Throughout his academic career, Ansdell has supervised 70 graduate and undergraduate student projects, received several awards for teaching and volunteer work and has authored or co-authored more than 100 refereed journal papers and government publications, and 170 abstracts at national and international conferences. He has also served in several previous leadership roles, including as president of the Canadian Geological Foundation and on the council of the Geological Association of Canada. In addition, he was an associate editor for the Canadian Journal of Earth Sciences from 1998-2006 and has been involved in more than 150 expert and external reviews of reports, manuscripts and theses.

Ansdell said studying geology provides students with an appreciation and understanding of the world around them and the complicated interactions between rocks, minerals, soils, water and the atmosphere that supports the world’s ecosystems. He noted the Earth “is a natural laboratory,” and geology embraces the interactions between physical, chemical and biological processes on and within the Earth.

“Even a first-year course provides a great introduction to how the Earth works—such as volcanoes, earthquakes, weathering, erosion and landslides—and how it has changed over the last 4.5 billion years, as seen in the great variety of rocks that form on the ever-changing tectonic plates and the changing fossils that record animal and plant evolution to the present day,” he said. “Earth materials are vital for our way of life, and a knowledge of geology is needed to understand the places in Saskatchewan, Canada and around the world that these materials can be found, and why they are there.”

Ansdell is particularly looking forward to “providing a geological slant” on some of the important issues in the modern world through a new USask course he will teach this fall, GEOL 498.3: Geoscience of Green Energy and the Digital Economy.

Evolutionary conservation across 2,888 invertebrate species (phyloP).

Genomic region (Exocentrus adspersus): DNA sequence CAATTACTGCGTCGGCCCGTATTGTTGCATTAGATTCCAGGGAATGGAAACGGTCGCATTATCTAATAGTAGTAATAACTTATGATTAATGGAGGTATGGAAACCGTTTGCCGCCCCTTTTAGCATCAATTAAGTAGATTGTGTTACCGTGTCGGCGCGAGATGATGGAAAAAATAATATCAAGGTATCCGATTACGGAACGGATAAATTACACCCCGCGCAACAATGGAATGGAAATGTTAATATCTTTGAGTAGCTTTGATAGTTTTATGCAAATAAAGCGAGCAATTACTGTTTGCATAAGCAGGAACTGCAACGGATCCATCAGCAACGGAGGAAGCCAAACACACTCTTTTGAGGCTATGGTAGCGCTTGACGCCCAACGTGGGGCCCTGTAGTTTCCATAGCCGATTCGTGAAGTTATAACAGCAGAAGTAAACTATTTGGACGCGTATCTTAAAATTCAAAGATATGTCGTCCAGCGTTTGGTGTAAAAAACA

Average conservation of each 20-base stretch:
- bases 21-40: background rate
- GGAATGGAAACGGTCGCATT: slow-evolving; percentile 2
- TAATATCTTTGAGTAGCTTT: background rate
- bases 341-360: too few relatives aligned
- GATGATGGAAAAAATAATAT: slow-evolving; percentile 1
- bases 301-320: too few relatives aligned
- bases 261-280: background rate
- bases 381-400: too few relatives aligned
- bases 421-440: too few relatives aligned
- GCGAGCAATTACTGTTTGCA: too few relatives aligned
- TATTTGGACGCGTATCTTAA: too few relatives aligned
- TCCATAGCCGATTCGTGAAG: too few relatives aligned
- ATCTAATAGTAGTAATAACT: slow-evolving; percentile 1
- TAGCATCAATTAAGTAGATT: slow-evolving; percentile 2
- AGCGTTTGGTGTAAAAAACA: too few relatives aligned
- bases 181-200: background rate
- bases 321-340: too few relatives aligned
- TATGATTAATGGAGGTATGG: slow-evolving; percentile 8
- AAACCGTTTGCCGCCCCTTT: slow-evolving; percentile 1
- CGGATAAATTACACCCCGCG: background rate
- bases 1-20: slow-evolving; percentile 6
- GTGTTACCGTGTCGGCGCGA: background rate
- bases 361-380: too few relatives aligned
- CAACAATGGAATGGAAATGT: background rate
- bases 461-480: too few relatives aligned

He noted that an understanding of geology allows for an appreciation of the complexity of the climate system over time, since rocks often preserve climate-change events that occurred thousands and millions of years ago and are being reproduced today.

“Reducing greenhouse gases is a global requirement, and the move to increased electrification using renewable and low-carbon energy sources is an important challenge. The geoscience profession is front and centre, as it is predicted that an enormous amount of critical materials will be needed to provide the batteries and infrastructure that will be required,” said Ansdell.

“Where are these going to come from? The Canadian government thinks that Canada is one of the few places in the world that these critical materials can be sourced in an environmentally responsible manner, and hence the release of the list of 31 critical materials in March this year. Environmental geoscience experts, for example, working alongside geologists and geophysicists, will be involved in the exploration, extraction and remediation of existing and new mines, and many of the new ones are designed to have net-zero carbon footprints, which is what the world needs.”